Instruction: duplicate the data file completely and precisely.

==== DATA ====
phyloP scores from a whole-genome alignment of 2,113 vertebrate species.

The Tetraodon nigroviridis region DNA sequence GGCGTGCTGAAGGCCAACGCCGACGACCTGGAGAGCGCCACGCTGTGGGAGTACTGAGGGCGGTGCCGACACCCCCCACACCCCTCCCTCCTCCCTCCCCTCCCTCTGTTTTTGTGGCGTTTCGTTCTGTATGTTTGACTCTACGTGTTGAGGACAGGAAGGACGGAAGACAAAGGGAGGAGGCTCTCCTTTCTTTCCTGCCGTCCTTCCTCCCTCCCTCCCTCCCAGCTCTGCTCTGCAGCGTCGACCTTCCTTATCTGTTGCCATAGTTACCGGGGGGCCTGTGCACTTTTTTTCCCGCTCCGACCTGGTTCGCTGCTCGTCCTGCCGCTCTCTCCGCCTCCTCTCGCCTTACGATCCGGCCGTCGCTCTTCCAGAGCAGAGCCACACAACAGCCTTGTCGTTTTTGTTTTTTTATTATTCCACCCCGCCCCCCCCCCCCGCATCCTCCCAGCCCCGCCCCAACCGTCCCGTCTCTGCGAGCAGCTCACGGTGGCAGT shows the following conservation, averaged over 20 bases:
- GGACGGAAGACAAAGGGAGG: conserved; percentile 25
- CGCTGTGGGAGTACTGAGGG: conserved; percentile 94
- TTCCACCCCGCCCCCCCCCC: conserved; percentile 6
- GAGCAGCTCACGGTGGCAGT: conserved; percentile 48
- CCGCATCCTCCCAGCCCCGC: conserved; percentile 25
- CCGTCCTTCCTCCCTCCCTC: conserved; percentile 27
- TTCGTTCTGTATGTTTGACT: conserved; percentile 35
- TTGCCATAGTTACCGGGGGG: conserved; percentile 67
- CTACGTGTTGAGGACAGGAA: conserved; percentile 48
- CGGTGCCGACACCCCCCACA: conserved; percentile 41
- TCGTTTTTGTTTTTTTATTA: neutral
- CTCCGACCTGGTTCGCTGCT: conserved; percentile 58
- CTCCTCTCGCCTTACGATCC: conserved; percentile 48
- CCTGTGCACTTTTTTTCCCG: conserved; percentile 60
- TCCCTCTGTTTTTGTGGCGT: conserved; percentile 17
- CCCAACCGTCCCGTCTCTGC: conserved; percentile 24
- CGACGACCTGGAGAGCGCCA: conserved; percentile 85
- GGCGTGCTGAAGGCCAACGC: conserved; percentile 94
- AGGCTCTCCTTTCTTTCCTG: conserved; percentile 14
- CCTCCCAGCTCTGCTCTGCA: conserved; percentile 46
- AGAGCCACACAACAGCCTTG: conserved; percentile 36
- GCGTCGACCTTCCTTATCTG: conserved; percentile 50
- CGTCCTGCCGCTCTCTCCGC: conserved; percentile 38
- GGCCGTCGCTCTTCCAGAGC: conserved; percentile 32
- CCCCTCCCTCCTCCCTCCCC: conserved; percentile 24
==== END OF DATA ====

phyloP scores from a whole-genome alignment of 2,113 vertebrate species.

The Tetraodon nigroviridis region DNA sequence GGCGTGCTGAAGGCCAACGCCGACGACCTGGAGAGCGCCACGCTGTGGGAGTACTGAGGGCGGTGCCGACACCCCCCACACCCCTCCCTCCTCCCTCCCCTCCCTCTGTTTTTGTGGCGTTTCGTTCTGTATGTTTGACTCTACGTGTTGAGGACAGGAAGGACGGAAGACAAAGGGAGGAGGCTCTCCTTTCTTTCCTGCCGTCCTTCCTCCCTCCCTCCCTCCCAGCTCTGCTCTGCAGCGTCGACCTTCCTTATCTGTTGCCATAGTTACCGGGGGGCCTGTGCACTTTTTTTCCCGCTCCGACCTGGTTCGCTGCTCGTCCTGCCGCTCTCTCCGCCTCCTCTCGCCTTACGATCCGGCCGTCGCTCTTCCAGAGCAGAGCCACACAACAGCCTTGTCGTTTTTGTTTTTTTATTATTCCACCCCGCCCCCCCCCCCCGCATCCTCCCAGCCCCGCCCCAACCGTCCCGTCTCTGCGAGCAGCTCACGGTGGCAGT shows the following conservation, averaged over 20 bases:
- GGACGGAAGACAAAGGGAGG: conserved; percentile 25
- CGCTGTGGGAGTACTGAGGG: conserved; percentile 94
- TTCCACCCCGCCCCCCCCCC: conserved; percentile 6
- GAGCAGCTCACGGTGGCAGT: conserved; percentile 48
- CCGCATCCTCCCAGCCCCGC: conserved; percentile 25
- CCGTCCTTCCTCCCTCCCTC: conserved; percentile 27
- TTCGTTCTGTATGTTTGACT: conserved; percentile 35
- TTGCCATAGTTACCGGGGGG: conserved; percentile 67
- CTACGTGTTGAGGACAGGAA: conserved; percentile 48
- CGGTGCCGACACCCCCCACA: conserved; percentile 41
- TCGTTTTTGTTTTTTTATTA: neutral
- CTCCGACCTGGTTCGCTGCT: conserved; percentile 58
- CTCCTCTCGCCTTACGATCC: conserved; percentile 48
- CCTGTGCACTTTTTTTCCCG: conserved; percentile 60
- TCCCTCTGTTTTTGTGGCGT: conserved; percentile 17
- CCCAACCGTCCCGTCTCTGC: conserved; percentile 24
- CGACGACCTGGAGAGCGCCA: conserved; percentile 85
- GGCGTGCTGAAGGCCAACGC: conserved; percentile 94
- AGGCTCTCCTTTCTTTCCTG: conserved; percentile 14
- CCTCCCAGCTCTGCTCTGCA: conserved; percentile 46
- AGAGCCACACAACAGCCTTG: conserved; percentile 36
- GCGTCGACCTTCCTTATCTG: conserved; percentile 50
- CGTCCTGCCGCTCTCTCCGC: conserved; percentile 38
- GGCCGTCGCTCTTCCAGAGC: conserved; percentile 32
- CCCCTCCCTCCTCCCTCCCC: conserved; percentile 24